St Patrick’s Writings: Confessio and Epistola
St Patrick is a complex figure who continues to fascinate scholars and commentators as his yearly celebration comes round on March 17th. The saint is at once a fifth-century missionary bringing Christianity to the shores of Ireland and also a symbol of ‘Irishness’ (however we define the term) for people with Irish connections around the world. He has been appropriated for many different purposes and his image shaped accordingly to meet a diversity of needs. For instance, in the Ireland of the eighteenth century a variety of perceptions of the saint emerged that ‘were moulded by religious, political, intellectual and social circumstances’ unique to that century.1 Thus it was that the figure of Patrick emerged as an archetypal Irishman — a bearded bishop — on a copper halfpenny token coin issued by a mining company between 1789 and 1793, with his image also depicted on jugs manufactured by the English firm Wedgwood and a Belfast-based pottery company in the 1780s.2 Lives of Patrick were being reproduced by scribes and scholars at the same time, and these were considered a standard part of Gaelic tradition. Both Catholic and Protestant church commentators claimed Patrick as their own in debates current in the seventeenth century, and continued to do so in the century that followed. An Irish order of knighthood and a Roman Catholic national seminary ‘were established under his patronage by a royal patent and act of parliament in 1783 and 1795 respectively.’ 3
These perceptions of Patrick are mentioned here simply to highlight the fact that the figure that we have inherited is complex, with many historical, religious, and cultural layers of interpretation attached to him over time. So what of the Saint himself? Who was St Patrick? Can we get behind all the accretions of history, legend, and folklore to apprehend something of the ‘real’ St Patrick?
In this introduction we will travel back to the fifth century AD, taken as being the time in which Patrick lived. Through a consideration of the writings that are accepted as authentically his — the Confessio and the Epistola (or Letter) to Coroticus, both in Latin — we can discern something of the person of Patrick himself. We will examine first the apparent geographical and social context out of which Patrick emerges, namely Roman Britain, and then, in turn, some features of Patrick’s two writings.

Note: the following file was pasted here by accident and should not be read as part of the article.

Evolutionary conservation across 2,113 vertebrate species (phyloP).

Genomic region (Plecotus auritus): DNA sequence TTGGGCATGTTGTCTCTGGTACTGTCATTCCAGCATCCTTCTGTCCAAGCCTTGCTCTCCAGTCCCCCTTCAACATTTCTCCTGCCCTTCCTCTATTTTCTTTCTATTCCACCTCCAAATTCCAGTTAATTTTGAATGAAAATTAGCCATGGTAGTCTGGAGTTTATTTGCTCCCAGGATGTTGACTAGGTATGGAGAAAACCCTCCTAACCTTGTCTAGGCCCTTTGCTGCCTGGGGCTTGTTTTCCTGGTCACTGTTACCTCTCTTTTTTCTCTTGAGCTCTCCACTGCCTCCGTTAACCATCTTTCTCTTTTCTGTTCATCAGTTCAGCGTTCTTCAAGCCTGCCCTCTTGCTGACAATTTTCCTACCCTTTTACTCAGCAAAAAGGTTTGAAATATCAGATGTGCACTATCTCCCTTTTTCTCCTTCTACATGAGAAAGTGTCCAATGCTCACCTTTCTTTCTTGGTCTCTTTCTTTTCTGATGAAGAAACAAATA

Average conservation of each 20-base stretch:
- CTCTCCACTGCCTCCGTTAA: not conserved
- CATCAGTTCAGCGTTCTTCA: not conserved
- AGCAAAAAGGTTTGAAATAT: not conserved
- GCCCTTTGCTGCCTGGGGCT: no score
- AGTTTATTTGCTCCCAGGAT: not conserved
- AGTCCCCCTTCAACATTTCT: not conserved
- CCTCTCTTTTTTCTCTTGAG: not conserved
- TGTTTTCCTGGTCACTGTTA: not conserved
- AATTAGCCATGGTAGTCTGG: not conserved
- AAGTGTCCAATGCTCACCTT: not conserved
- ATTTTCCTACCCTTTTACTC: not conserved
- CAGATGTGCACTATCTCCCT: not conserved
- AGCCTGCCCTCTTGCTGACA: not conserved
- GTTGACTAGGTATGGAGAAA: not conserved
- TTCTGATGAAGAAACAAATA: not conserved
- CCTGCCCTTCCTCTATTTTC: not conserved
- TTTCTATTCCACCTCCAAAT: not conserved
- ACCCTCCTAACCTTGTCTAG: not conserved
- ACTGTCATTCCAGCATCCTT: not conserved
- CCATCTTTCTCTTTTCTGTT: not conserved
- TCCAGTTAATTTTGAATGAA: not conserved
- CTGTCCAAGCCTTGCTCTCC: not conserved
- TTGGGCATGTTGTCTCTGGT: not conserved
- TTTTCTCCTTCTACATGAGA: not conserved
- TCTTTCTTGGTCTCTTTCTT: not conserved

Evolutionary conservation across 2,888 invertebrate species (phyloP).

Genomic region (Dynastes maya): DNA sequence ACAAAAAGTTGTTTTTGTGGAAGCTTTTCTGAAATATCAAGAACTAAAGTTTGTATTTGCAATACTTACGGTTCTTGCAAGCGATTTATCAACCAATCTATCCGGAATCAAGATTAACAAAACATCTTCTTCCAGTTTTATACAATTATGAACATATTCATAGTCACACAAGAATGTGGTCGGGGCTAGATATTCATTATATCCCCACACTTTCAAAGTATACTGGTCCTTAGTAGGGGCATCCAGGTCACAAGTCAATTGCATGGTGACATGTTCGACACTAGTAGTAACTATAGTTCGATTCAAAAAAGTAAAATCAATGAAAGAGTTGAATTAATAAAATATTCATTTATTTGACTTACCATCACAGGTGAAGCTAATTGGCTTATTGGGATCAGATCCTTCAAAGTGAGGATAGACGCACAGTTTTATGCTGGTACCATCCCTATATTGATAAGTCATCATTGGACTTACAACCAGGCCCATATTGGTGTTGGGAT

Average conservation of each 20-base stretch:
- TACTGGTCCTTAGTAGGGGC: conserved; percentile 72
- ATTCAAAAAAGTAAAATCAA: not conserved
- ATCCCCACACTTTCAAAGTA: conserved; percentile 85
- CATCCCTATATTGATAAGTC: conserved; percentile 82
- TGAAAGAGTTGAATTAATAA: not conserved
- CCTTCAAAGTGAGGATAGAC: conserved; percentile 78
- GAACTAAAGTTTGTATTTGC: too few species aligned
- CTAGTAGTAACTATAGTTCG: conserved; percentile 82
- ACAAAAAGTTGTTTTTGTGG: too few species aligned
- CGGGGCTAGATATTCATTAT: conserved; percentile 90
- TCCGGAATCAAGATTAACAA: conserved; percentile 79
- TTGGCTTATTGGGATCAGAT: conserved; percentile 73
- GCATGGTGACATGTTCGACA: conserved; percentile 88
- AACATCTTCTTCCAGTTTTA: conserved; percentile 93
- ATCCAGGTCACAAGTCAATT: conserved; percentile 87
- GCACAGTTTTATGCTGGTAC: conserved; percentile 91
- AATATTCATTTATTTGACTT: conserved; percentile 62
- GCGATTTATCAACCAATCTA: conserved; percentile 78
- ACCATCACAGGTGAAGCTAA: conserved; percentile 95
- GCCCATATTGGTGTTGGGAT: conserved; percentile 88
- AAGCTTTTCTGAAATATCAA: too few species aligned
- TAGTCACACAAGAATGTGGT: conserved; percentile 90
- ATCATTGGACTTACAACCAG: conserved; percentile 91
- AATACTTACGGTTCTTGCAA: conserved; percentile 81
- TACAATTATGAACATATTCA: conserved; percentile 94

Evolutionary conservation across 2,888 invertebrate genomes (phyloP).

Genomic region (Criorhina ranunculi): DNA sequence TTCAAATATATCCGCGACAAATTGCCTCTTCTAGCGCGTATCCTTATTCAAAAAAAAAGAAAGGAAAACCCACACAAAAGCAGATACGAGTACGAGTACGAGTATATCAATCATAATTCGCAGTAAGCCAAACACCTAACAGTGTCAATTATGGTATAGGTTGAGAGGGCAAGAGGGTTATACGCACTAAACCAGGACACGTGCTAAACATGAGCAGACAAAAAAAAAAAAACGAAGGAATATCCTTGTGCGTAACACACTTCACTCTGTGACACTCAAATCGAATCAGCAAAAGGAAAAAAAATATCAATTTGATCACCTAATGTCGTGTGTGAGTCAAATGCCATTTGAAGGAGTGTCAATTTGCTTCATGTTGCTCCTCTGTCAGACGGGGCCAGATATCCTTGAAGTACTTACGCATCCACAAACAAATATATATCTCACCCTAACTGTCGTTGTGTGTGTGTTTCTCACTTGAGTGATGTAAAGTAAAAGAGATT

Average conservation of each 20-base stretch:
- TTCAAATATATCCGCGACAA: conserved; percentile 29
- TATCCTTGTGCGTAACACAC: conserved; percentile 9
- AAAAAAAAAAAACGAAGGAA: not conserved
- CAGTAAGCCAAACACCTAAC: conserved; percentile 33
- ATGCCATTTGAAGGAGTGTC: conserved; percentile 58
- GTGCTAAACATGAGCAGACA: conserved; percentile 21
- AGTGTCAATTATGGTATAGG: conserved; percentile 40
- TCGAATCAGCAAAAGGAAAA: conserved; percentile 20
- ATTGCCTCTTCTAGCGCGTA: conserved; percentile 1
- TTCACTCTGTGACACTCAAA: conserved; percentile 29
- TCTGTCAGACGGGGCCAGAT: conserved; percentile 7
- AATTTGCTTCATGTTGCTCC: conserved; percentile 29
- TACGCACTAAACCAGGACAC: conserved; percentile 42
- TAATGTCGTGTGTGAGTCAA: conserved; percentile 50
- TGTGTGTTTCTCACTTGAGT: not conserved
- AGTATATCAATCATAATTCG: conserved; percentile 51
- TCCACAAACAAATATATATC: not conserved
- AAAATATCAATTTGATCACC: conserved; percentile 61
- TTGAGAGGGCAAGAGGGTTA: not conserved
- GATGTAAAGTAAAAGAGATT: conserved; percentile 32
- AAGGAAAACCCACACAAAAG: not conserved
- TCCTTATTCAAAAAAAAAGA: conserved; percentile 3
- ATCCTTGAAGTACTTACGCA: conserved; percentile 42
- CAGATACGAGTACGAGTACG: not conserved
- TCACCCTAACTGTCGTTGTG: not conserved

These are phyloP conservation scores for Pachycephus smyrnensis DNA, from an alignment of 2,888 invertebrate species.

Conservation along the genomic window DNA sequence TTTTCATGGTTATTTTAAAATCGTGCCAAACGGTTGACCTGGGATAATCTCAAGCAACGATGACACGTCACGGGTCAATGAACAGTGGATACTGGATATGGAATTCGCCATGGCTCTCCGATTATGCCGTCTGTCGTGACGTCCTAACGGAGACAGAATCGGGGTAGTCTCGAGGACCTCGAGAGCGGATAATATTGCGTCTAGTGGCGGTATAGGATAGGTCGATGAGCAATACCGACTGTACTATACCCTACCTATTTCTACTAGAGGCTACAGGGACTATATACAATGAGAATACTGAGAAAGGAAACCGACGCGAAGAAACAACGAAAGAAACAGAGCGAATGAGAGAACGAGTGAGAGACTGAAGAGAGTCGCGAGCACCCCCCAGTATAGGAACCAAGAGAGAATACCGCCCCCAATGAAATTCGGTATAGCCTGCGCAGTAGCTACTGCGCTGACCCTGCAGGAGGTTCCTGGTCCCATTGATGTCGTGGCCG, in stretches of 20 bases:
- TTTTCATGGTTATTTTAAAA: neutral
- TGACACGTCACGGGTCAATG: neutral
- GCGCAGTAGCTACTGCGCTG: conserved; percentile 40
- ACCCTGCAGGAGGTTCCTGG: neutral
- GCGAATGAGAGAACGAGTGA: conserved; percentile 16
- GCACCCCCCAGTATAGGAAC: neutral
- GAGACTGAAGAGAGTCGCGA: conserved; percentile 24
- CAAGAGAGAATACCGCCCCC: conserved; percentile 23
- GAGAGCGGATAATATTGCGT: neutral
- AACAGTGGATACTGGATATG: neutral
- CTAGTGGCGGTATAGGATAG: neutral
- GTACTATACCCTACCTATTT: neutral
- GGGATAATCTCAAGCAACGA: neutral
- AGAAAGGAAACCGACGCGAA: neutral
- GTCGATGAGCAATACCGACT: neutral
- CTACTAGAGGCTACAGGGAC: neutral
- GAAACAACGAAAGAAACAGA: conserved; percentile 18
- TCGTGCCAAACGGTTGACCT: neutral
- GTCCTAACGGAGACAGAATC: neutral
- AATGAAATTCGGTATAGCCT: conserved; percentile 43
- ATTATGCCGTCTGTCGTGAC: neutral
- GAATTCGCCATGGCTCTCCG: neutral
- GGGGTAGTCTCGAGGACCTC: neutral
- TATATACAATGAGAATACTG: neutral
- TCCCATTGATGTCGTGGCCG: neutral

2. Patrick’s probable background in fifth-century Roman Britain
The Britain into which we understand that Patrick was born had been part of the Roman Empire for over 350 years. The Roman invasion of Britain arguably occurred ‘because it suited the careers of two men.’4 The first of the two, Julius Caesar, having conquered Gaul in 55 BC, led an expedition consisting of two legions to Britain. He wanted a victory in order to re-establish Commius, king of the Atrebates, on his throne; he also wanted the silver that he believed awaited him in Britain. Caesar managed no more than a token victory on his first visit, but tried again in 54 BC, with five legions (this time more successfully as far as Commius was concerned); but he had to return to Gaul without any silver or other booty.
The next attempt at invasion, in 43 AD, was the initiative of the emperor Claudius. His motives were very similar to those of Julius Caesar: he needed the prestige that victory in Britain would bring him, enabling him to consolidate his hold on power after becoming Emperor in a palace coup. He sent four legions across the sea to Britain. They were successful, and Claudius himself arrived in Britain, entering the capital of the Catuvellauni at Colchester (Camulodunum) in triumph. Though he stayed in Britain for only sixteen days, and it took years more for the Romans to subdue most of the rest of the island (they were never entirely successful), Claudius’ political career benefited more than Caesar’s had. Nevertheless, ‛it has been said that Rome conquered an empire in a fit of absentmindedness. Britain is a case in point.’5